The school holidays are over, which means it’s time for the entire family to settle into a new routine for the year. Whether you’re a working or stay-at-home mum, 2020 has been a year like never before this century.
Where you stand right now at this juncture, however, will set the tone for what 2021 will look like for you. And like many others, you may be finding it difficult to navigate the return to work and school. Weeks or months of lockdown, stay-at-home notices or homeschooling can do that to all of us.
Let’s face it: We’re all new to this. We barely crossed the start line at the start of 2020 before the course changed direction and the race for many came to an abrupt halt. Our routines have been altered, our plans modified, and for the best part of the year, we’ve been frantically trying to keep up with the rules while doing our best to “get on with business”.
Now is the moment of truth: How we adapt and adjust in this new world will make all the difference. Make sure you avoid these three mistakes as you start the new school year, to help you find the motivation and enthusiasm to get back on the horse.
1. Dwell on everything you have to do
As the looming task of preparing school lunches, organising after-school activities and making your way back to the office returns, the level of overwhelm can build up and forge a spiralling sense of apprehension for parents juggling career and family commitments.
My suggestion is to focus in the moment and use the knowledge you have to make the best decision you can at the time. Now is a great time to reassess what wasn’t working in your life or business before, and use that information to make positive changes in your business and life now.
Above all else, remember that we’re all in this together. Reach out to your friends or family for help if needed (particularly with school drop offs and pick-ups), speak to your children and their teachers about any concerns you have, ensure you’re on the same page with your team about work commitments, and keep an open dialogue with everyone concerned.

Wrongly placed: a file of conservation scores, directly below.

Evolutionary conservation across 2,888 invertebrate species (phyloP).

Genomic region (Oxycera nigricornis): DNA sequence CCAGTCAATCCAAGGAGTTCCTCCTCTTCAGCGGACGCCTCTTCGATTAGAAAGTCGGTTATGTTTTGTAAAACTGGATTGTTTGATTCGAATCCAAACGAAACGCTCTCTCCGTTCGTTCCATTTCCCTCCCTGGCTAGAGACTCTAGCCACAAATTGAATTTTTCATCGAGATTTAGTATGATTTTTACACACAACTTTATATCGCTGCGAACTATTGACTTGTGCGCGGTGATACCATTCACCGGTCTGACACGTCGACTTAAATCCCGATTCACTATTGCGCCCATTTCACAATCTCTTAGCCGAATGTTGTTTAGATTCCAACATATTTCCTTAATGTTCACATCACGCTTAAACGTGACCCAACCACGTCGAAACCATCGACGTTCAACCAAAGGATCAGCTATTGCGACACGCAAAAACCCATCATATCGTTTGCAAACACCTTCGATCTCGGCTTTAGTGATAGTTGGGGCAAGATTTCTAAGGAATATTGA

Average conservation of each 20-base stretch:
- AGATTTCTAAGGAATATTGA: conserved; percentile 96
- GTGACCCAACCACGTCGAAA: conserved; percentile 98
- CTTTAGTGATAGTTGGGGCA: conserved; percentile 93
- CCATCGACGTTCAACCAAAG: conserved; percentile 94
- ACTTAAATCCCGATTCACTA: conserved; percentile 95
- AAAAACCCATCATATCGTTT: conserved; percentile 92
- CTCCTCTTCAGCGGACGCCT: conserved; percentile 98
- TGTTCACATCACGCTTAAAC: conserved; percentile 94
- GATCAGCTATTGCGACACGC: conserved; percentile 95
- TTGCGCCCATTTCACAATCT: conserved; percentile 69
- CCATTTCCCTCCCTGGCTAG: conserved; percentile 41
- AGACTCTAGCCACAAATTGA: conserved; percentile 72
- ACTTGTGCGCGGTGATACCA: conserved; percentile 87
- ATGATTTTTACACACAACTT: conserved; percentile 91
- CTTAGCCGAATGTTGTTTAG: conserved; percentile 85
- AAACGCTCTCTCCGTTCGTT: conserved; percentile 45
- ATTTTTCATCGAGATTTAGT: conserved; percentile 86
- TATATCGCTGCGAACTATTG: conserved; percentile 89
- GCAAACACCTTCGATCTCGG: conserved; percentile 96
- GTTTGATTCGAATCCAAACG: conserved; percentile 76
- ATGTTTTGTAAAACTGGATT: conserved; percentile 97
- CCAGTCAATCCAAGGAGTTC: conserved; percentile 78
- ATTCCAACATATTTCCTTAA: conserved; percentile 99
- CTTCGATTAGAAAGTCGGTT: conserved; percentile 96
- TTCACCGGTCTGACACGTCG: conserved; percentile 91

2. Hope everything stays the same
There’s a saying, “The only constant in life is change.” While we can’t predict everything ahead of us, what we can do to lessen the impact of changes is to plan for what we can and be prepared to adapt.
It’s important to get organised as soon as possible to revitalise your focus and energy, which will have a positive impact all-round. Plan around what makes your life easier, making sure you look after yourself and your family first! Don’t book too many things at once; and manage your time to ensure you’re getting enough time to exercise, eat well and get a good night’s sleep. Plan out your meals for the week, do the food shopping online to save you time and share the cooking load with family members.
Organisation is key to smoothly sailing through adversity and it’s pivotal to formulate a plan. What is the gap between where you’re at now, and where you need to be?
3. Hide and not take action
As businesses ramp up their business activities again, and others remaining active over the past few months, I urge you not to take your foot off the pedal. Make the most of your community connections and cash resources so you’re not left behind.
Tweak your business plans, speak to your accountant about end-of-financial-year benefits you can take advantage of, and reassess what needs to happen in your business to have a successful 2021 and beyond.
Connecting with your team is another great way to leverage your efforts. A great acronym to remember is TEAM: Together Everyone Achieves More. Sharing your goals and expectations with everyone who is part of your team will make it so much easier for you to achieve your goals.
Not only is it financially valuable to prepare ahead of time, it is extremely beneficial mentally as well, for peace of mind knowing exactly where the goal posts are and paving a roadmap to help you get there.
Start the new year on the right foot
We all need to take a close look at our priorities and re-order what’s important to us. There’s so much pressure, especially for working parents, to find the right balance. Continual assessment of where you’re at and where you want to be, is the most important part in moving closer to your goals, and those who follow through and take stock of their plans are always the ones who are more likely to succeed.
Suzzanne’s book, What’s Your Plan, is out now.
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